Bonds News

TREASURIES-Yields drift higher ahead of retail sales, jobless claims data

 (Recasts; updates yields, adds analyst comments)
    By Karen Pierog
    CHICAGO, April 14 (Reuters) - U.S. Treasury yields edged
higher and the yield curve steepened on Wednesday as the market
awaited Thursday's release of weekly jobless claims and March
retail sales data for further clues on the economy's recovery
from the coronavirus pandemic.
    The benchmark 10-year yield was last up 1.3
basis points at 1.6359%, holding below a 14-month high of 1.776%
reached on March 30. 
    The rise in yields followed Tuesday's tumble in the wake of
a strong 30-year bond auction.
    Michael Lorizio, senior fixed income trader at Manulife
Investment Management in Boston, said, "It makes sense to see
some give-back after this strength that we've seen basically
across the entire curve" in the face of better-than-expected
economic data and $120 billion in bond and note supply that hit
the market in auctions this week. 
    On Thursday, the market will weigh the latest weekly initial
jobless claims, which are expected to fall to 700,000 for the
week ended April 10 from 744,000 in the prior week. Also on tap
is a U.S. Commerce Department report on retail sales, which is
expected to show a 5.9% jump in March after falling 3% in
February, according to a Reuters poll.
    "If retail sales beats the upside it would make intuitive
sense it should be a bearish influence on U.S. Treasuries for
sure, but I think there's expectations for this accelerating
economy that much of the market is already positioned for to
some degree," Lorizio said.
    Meanwhile, yields were largely unmoved by comments from
Federal Reserve Chair Jerome Powell and other central bank
officials on Wednesday.
    In remarks to the Economic Club of Washington, Powell
clarified the order of monetary policy changes still months if
not years away, saying the Fed will reduce its monthly bond
purchases before it commits to an interest rate increase.

    Dallas Federal Reserve Bank President Robert Kaplan said the
central bank should reduce its "extraordinary measures ... at
the first opportunity once we've reached, and are reaching, some
of these benchmarks." Those include the weathering of the
pandemic and progress toward full employment and 2% inflation.

    As for inflation, New York Fed President John Williams said
it could be volatile in the near term and that the central bank,
which has a target of 2%, knows how to act if it gets too high.

    The Fed also released its Beige Book, a collection of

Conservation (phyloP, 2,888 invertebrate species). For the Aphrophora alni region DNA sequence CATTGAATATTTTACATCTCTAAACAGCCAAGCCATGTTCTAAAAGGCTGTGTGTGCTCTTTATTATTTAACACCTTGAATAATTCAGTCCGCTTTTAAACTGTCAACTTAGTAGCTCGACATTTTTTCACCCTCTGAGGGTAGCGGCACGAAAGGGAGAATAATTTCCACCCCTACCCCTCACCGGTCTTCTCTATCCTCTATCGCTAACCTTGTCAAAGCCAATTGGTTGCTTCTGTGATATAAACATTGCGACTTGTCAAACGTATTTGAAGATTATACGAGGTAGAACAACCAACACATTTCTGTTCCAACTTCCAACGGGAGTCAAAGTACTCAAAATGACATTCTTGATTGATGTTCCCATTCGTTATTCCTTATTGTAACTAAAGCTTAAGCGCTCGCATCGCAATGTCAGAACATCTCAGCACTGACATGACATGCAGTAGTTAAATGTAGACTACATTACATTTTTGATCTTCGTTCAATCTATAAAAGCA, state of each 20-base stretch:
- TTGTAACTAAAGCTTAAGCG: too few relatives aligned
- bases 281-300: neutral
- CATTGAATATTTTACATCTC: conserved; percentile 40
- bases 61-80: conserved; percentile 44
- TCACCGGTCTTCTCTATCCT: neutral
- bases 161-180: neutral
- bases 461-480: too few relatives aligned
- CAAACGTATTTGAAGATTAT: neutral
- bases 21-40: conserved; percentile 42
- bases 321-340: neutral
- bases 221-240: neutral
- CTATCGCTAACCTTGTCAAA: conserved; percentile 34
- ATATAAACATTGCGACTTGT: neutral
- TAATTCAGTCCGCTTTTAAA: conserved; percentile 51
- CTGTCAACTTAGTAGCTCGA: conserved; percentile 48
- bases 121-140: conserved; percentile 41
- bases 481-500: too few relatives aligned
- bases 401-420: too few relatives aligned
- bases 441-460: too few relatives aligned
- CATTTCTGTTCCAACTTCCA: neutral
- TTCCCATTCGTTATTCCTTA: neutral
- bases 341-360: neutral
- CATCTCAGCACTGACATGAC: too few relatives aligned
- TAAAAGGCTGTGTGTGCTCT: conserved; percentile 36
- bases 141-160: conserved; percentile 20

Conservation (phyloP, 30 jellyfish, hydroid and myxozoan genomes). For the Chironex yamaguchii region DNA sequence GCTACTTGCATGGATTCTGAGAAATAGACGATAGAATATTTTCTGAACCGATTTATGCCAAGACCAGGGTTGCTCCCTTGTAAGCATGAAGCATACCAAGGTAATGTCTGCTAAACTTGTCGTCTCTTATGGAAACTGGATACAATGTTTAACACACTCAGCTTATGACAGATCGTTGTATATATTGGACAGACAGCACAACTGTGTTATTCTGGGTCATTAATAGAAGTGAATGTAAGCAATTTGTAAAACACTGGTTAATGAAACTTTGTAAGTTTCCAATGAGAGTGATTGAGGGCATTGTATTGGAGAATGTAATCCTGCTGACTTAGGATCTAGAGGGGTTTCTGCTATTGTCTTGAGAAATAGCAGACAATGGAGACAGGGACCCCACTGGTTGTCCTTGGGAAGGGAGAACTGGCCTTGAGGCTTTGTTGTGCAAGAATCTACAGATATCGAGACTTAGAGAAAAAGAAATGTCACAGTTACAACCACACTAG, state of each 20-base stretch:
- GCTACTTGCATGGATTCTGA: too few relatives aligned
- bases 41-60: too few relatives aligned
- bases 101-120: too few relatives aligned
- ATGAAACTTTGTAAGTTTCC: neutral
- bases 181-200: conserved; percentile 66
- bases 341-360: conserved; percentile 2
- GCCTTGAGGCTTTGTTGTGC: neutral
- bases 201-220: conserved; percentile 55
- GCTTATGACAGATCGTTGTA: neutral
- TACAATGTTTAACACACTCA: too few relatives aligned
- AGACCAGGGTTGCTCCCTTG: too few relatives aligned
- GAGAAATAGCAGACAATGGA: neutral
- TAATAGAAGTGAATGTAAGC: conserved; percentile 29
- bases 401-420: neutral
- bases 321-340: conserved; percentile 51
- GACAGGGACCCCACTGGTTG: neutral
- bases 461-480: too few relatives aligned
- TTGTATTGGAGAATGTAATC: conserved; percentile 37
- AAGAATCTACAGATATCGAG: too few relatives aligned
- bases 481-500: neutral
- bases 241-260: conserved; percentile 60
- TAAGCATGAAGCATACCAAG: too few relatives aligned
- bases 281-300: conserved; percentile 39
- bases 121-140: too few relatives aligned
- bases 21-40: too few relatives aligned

anecdotes about the economy from the central bank's 12 regional
districts, which indicated the economic recovery accelerated to
a moderate pace from late February to early April.
    The two-year Treasury yield, which typically
moves in step with interest rate expectations, was last less
than a basis point higher at 0.163%. 
    A closely watched part of the yield curve that measures the
gap between yields on two- and 10-year Treasury notes 
 was last 1.40 basis points steeper at 147.11 basis
    April 14 Wednesday 3:37PM New York / 1937 GMT
                               Price        Current   Net
                                            Yield %   Change
 Three-month bills             0.02         0.0203    0.000
 Six-month bills               0.04         0.0406    0.000
 Two-year note                 99-237/256   0.163     0.002
 Three-year note               100-12/256   0.3593    0.008
 Five-year note                99-120/256   0.8596    0.020
 Seven-year note               99-160/256   1.3065    0.018
 10-year note                  95-96/256    1.6359    0.013
 20-year bond                  94-128/256   2.2192    0.024
 30-year bond                  90-116/256   2.3201    0.012
   DOLLAR SWAP SPREADS                                
                               Last (bps)   Net       
 U.S. 2-year dollar swap        11.50         0.00    
 U.S. 3-year dollar swap        12.00         0.25    
 U.S. 5-year dollar swap         8.75        -0.75    
 U.S. 10-year dollar swap       -0.75        -1.50    
 U.S. 30-year dollar swap      -27.00        -3.00    
 spread (By Karen Pierog in Chicago
Editing by Jan Harvey and Matthew Lewis)